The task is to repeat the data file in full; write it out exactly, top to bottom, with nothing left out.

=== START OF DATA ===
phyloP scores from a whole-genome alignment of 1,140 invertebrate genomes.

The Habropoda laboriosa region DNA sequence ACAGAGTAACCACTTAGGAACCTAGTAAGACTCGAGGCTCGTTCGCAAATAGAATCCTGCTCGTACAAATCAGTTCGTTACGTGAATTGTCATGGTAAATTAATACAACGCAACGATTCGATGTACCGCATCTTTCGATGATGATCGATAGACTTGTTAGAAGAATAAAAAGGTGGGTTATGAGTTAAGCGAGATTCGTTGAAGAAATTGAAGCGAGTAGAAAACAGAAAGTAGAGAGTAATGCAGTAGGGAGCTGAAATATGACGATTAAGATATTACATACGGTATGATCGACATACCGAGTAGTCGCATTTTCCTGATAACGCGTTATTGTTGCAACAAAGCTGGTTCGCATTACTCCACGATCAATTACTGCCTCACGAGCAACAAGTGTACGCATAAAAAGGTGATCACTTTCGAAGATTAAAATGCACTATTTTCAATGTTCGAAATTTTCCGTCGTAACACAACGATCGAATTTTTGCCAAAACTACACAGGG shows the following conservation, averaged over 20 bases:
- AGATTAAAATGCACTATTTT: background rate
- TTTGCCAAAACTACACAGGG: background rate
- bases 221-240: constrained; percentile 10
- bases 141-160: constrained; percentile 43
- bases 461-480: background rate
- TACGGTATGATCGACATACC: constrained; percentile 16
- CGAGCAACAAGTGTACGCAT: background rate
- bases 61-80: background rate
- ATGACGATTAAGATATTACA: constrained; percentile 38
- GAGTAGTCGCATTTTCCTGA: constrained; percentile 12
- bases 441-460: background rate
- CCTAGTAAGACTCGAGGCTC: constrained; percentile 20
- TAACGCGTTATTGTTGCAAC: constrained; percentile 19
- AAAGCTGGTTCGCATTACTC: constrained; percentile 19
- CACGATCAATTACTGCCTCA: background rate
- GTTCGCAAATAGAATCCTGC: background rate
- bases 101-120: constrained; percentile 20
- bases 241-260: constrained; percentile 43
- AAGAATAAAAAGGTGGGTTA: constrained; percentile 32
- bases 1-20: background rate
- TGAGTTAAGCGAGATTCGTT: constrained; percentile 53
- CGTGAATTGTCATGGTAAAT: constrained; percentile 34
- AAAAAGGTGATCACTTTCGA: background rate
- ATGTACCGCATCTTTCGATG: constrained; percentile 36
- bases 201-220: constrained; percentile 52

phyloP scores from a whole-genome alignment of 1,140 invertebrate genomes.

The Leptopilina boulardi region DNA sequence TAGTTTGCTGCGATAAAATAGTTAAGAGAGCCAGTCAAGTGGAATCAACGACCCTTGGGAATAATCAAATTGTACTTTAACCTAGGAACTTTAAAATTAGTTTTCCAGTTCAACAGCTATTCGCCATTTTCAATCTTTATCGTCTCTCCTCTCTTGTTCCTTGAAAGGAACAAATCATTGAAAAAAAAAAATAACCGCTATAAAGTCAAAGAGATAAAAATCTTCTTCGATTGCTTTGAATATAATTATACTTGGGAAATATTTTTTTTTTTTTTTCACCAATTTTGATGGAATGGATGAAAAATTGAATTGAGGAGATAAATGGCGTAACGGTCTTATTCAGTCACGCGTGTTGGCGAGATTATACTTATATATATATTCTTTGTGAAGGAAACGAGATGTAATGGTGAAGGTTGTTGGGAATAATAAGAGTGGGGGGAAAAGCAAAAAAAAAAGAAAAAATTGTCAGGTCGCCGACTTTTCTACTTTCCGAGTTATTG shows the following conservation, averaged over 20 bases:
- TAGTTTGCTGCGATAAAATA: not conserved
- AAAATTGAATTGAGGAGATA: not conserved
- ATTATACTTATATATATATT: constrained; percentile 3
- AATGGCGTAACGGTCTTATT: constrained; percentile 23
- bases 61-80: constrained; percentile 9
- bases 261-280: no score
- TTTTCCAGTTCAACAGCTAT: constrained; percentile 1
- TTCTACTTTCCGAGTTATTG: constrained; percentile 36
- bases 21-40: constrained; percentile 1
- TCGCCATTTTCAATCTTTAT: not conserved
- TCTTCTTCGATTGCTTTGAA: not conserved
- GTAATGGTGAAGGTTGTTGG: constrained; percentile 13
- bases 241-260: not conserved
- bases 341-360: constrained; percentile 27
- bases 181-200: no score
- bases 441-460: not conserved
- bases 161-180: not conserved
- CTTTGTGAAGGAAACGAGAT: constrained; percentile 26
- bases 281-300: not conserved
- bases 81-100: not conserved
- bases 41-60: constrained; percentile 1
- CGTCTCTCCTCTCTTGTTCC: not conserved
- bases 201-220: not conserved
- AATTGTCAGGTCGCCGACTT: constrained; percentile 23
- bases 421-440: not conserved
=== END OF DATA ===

phyloP scores from a whole-genome alignment of 1,140 invertebrate genomes.

The Habropoda laboriosa region DNA sequence ACAGAGTAACCACTTAGGAACCTAGTAAGACTCGAGGCTCGTTCGCAAATAGAATCCTGCTCGTACAAATCAGTTCGTTACGTGAATTGTCATGGTAAATTAATACAACGCAACGATTCGATGTACCGCATCTTTCGATGATGATCGATAGACTTGTTAGAAGAATAAAAAGGTGGGTTATGAGTTAAGCGAGATTCGTTGAAGAAATTGAAGCGAGTAGAAAACAGAAAGTAGAGAGTAATGCAGTAGGGAGCTGAAATATGACGATTAAGATATTACATACGGTATGATCGACATACCGAGTAGTCGCATTTTCCTGATAACGCGTTATTGTTGCAACAAAGCTGGTTCGCATTACTCCACGATCAATTACTGCCTCACGAGCAACAAGTGTACGCATAAAAAGGTGATCACTTTCGAAGATTAAAATGCACTATTTTCAATGTTCGAAATTTTCCGTCGTAACACAACGATCGAATTTTTGCCAAAACTACACAGGG shows the following conservation, averaged over 20 bases:
- AGATTAAAATGCACTATTTT: background rate
- TTTGCCAAAACTACACAGGG: background rate
- bases 221-240: constrained; percentile 10
- bases 141-160: constrained; percentile 43
- bases 461-480: background rate
- TACGGTATGATCGACATACC: constrained; percentile 16
- CGAGCAACAAGTGTACGCAT: background rate
- bases 61-80: background rate
- ATGACGATTAAGATATTACA: constrained; percentile 38
- GAGTAGTCGCATTTTCCTGA: constrained; percentile 12
- bases 441-460: background rate
- CCTAGTAAGACTCGAGGCTC: constrained; percentile 20
- TAACGCGTTATTGTTGCAAC: constrained; percentile 19
- AAAGCTGGTTCGCATTACTC: constrained; percentile 19
- CACGATCAATTACTGCCTCA: background rate
- GTTCGCAAATAGAATCCTGC: background rate
- bases 101-120: constrained; percentile 20
- bases 241-260: constrained; percentile 43
- AAGAATAAAAAGGTGGGTTA: constrained; percentile 32
- bases 1-20: background rate
- TGAGTTAAGCGAGATTCGTT: constrained; percentile 53
- CGTGAATTGTCATGGTAAAT: constrained; percentile 34
- AAAAAGGTGATCACTTTCGA: background rate
- ATGTACCGCATCTTTCGATG: constrained; percentile 36
- bases 201-220: constrained; percentile 52

phyloP scores from a whole-genome alignment of 1,140 invertebrate genomes.

The Leptopilina boulardi region DNA sequence TAGTTTGCTGCGATAAAATAGTTAAGAGAGCCAGTCAAGTGGAATCAACGACCCTTGGGAATAATCAAATTGTACTTTAACCTAGGAACTTTAAAATTAGTTTTCCAGTTCAACAGCTATTCGCCATTTTCAATCTTTATCGTCTCTCCTCTCTTGTTCCTTGAAAGGAACAAATCATTGAAAAAAAAAAATAACCGCTATAAAGTCAAAGAGATAAAAATCTTCTTCGATTGCTTTGAATATAATTATACTTGGGAAATATTTTTTTTTTTTTTTCACCAATTTTGATGGAATGGATGAAAAATTGAATTGAGGAGATAAATGGCGTAACGGTCTTATTCAGTCACGCGTGTTGGCGAGATTATACTTATATATATATTCTTTGTGAAGGAAACGAGATGTAATGGTGAAGGTTGTTGGGAATAATAAGAGTGGGGGGAAAAGCAAAAAAAAAAGAAAAAATTGTCAGGTCGCCGACTTTTCTACTTTCCGAGTTATTG shows the following conservation, averaged over 20 bases:
- TAGTTTGCTGCGATAAAATA: not conserved
- AAAATTGAATTGAGGAGATA: not conserved
- ATTATACTTATATATATATT: constrained; percentile 3
- AATGGCGTAACGGTCTTATT: constrained; percentile 23
- bases 61-80: constrained; percentile 9
- bases 261-280: no score
- TTTTCCAGTTCAACAGCTAT: constrained; percentile 1
- TTCTACTTTCCGAGTTATTG: constrained; percentile 36
- bases 21-40: constrained; percentile 1
- TCGCCATTTTCAATCTTTAT: not conserved
- TCTTCTTCGATTGCTTTGAA: not conserved
- GTAATGGTGAAGGTTGTTGG: constrained; percentile 13
- bases 241-260: not conserved
- bases 341-360: constrained; percentile 27
- bases 181-200: no score
- bases 441-460: not conserved
- bases 161-180: not conserved
- CTTTGTGAAGGAAACGAGAT: constrained; percentile 26
- bases 281-300: not conserved
- bases 81-100: not conserved
- bases 41-60: constrained; percentile 1
- CGTCTCTCCTCTCTTGTTCC: not conserved
- bases 201-220: not conserved
- AATTGTCAGGTCGCCGACTT: constrained; percentile 23
- bases 421-440: not conserved